A Kitten has Nine Lives, Not Thirteen.
Early asked me to write an essay or add to a list of nicknames that had been presented by Callum in an earlier article. However when I mentioned the nickname “The Kitten” it lead to a discussion of what is considered one of the most remarkable feats in Major League History.
On May 26, 1959, Harvey “The Kitten” Haddix pitched twelve perfect innings against the Milwaukee Braves in venerable old County Stadium. This feat has an asterisk beside it for although the Kitten pitched 12 perfect innings he gave up a hit in the thirteenth inning and lost the ball game in perhaps is one of the strangest endings ever in a Major League game.
Before delving into the perfect game lets look at the nicknames which was a precursor to Haddixâ€™ feat and some of the players in this game. Below are the players who participated in the game.
Dick “Ducky” Schofield
Forest “Smoky” Burgess
Glen “Rocky” Nelson
Don HoakÂ Â Â Â Â Â Â Â Â Â Â Â Â Â Â Â Â Â Â known as “The Tiger:
Dick StuartÂ Â Â Â Â Â Â Â Â Â Â Â Â Â Â Â known as “Dr. Strangeglove”
Harvey HaddixÂ Â Â Â Â Â Â Â Â Â Â known as “The Kitten”
Ph Del Rice
Felix MantillaÂ Â Â Â Â Â Â Â Â Â Â Â Â known as “The Cat”
Hank AaronÂ Â Â Â Â Â Â Â Â Â Â Â Â known as “Hammerin Hank”
Lew BurdetteÂ Â Â Â Â Â Â Â Â Â known as “Bird Cage”
The origin of some of the nicknames I can account for. Forest Burgess was commonly known as Smoky and his name came from an extension of his given name. Burgess was a long time big leaguer and held a remarkable record especially for a catcher in that for a period of time he was the all time Major League leader in career pinch hits. Currently he stands third all time behind Manny Mota and Lenny Harris. Defensively Burgess was an outstanding catcher leading the National League in catchers in fielding three times as well as being a four time All Star.
Glen “Rocky” Nelson got his name when as a youngster coming up through the ranks he hit the ball so hard it was like a rocket. Instead of Rocket his name became Rocky.
Dick Stuart a first baseman got his nickname for the way he handled ground balls in the same manner as Bill Buckner handled Mookie Wilsonâ€™s ground ball in the â€™86 Series.
Harvey Haddix became known as “the Kitten” for his resemblance to a former pitching coach and mentor Harry “the Cat” Brecheen.
Anyone known, as Felix, automatically became the Cat and Henry Aaron got caught up on the â€˜alliteration nickname trainâ€™ alluding to his home run prowess.
But onto the fateful thirteenth inning of May 26. Haddix had pitched twelve perfect innings but how many know what really happened in the thirteenth inning. Haddix lost the game, as most fans know. But what really happened. The final score was 1-0 based on an official ruling from the League Office passed down the next day. Most people who left the game thought the Braves had won 3-0. The umpires changed the score to 2-0 before the final score was posted the next day as 1-0.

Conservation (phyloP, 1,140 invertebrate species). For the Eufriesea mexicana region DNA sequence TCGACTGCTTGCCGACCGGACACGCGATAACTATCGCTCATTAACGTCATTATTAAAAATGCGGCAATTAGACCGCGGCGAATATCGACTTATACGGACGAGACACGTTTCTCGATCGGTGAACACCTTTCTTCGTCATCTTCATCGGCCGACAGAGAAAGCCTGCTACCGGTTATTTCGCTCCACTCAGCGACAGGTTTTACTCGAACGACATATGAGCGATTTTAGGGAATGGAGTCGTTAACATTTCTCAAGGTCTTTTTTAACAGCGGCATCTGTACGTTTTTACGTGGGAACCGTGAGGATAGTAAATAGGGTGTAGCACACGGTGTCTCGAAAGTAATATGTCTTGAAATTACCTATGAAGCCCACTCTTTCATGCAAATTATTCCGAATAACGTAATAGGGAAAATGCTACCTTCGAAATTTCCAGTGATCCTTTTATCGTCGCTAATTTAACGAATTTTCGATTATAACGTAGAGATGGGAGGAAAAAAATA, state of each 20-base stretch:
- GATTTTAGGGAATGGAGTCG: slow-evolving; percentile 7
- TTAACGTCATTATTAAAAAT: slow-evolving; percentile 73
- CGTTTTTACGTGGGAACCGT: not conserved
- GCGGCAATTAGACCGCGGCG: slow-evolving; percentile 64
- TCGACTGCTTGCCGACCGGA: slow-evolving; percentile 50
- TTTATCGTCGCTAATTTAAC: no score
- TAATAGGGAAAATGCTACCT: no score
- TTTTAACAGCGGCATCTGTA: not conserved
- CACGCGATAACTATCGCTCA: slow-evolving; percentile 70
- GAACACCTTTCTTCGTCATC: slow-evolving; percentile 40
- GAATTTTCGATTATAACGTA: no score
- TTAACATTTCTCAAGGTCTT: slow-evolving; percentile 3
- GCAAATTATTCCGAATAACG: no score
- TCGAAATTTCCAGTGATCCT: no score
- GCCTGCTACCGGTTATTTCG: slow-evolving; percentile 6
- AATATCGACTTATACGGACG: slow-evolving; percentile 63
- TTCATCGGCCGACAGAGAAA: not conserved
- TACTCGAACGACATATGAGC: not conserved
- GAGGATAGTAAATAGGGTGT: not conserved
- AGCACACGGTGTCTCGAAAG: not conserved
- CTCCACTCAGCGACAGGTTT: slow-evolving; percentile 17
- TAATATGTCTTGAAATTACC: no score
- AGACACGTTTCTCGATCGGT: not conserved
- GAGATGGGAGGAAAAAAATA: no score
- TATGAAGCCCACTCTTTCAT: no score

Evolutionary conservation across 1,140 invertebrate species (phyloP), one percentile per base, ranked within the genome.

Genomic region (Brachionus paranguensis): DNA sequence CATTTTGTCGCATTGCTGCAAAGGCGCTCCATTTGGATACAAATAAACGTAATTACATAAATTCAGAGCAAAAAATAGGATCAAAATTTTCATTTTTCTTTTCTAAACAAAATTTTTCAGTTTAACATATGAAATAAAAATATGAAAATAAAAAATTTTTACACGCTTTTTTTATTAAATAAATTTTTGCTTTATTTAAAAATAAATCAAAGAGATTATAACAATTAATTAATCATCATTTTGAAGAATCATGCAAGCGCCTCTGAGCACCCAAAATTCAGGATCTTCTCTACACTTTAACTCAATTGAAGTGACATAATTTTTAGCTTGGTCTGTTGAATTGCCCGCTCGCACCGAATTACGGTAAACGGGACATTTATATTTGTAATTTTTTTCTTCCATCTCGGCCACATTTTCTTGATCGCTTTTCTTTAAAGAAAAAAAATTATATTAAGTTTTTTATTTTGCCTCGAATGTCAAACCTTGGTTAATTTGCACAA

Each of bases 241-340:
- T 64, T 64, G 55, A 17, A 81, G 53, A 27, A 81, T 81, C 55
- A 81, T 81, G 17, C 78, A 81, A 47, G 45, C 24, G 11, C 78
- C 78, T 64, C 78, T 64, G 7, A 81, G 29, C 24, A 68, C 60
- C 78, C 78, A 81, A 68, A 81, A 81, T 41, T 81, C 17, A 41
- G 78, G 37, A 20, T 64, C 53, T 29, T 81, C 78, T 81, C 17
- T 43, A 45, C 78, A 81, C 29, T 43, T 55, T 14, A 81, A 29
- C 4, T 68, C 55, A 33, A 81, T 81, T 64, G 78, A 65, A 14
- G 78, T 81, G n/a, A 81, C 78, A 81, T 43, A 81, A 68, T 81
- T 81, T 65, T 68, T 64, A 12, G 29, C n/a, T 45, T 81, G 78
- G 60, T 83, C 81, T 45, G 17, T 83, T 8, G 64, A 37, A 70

How did this mess happen? Henry Aaron the all time homerun king pulled a “Merkle”.
A “Merkle” for those new to the game is an expression given to ball players who make absolutely bonehead plays, much like Fred Merkle of the New York Giants did in 1908, when he failed to touch second base on a potential game ending hit. He was called out for leaving the field, canceling the run. The Giants went on to lose the game and the pennant by one game and from that moment on Fred “Bonehead” Merkle gained infamy and his name is ever present for anyone making stupid plays. (Bonehead — a great nickname in itself)
Replaying the inning, Felix Mantilla hit a ground ball to third baseman Don Hoak who booted the ball to end the perfect game. Eddie Mathews who hit 512 home runs in his career and who hit .306 for the season was asked to sacrifice Mantilla to second. This he did successfully but this essentially took the bat out of all time homerun leader Henry Aaronâ€™s hands as he was walked intentionally.
This brought up Joe Adcock. Adcock was a solid ball player who hit over 300 homers in his career but lost one in the bottom of thirteenth inning due to a running gaffe by Hall of Fame, Henry Aaron. Adcock hit what he thought was a three run homer for the only hit off of Haddix but Aaron not realizing that the ball was out of the park and knowing that Mantilla had scored left the baseline to join in the upcoming celebrations of a Bravesâ€™ win. Adcock not seeing that Aaron had left the baseline “passed him” and was declared out, as was Aaron for abandoning the base paths.
After the game, the umpires reversed their call and let the Adcock â€˜homerunâ€™ stand making the score now 2-0. However the next day the League Office changed the score to read Milwaukee 1 Pittsburgh 0. When Adcock passed Aaron Adcock was declared out and was credited with only a double and when Mantilla scored the game was over. Aaron was placed on third and Adcock was called out with the putout going to Pirate shortstop Ducky Schofield. Aaronâ€™s running error cost Joe Adcock a home run.
This was truly bizarre ending to a truly remarkable game.
Other interesting notes arising from this game saw Braves pitcher Lew Burdette throw a 13 inning complete game shutout, no mean feat in itself giving up 12 hits but scattering them effectively enough to hold the Pirates scoreless. And finally a Major League record was set for the fewest runners “Left on Base” by one team in an extra inning game â€“ one.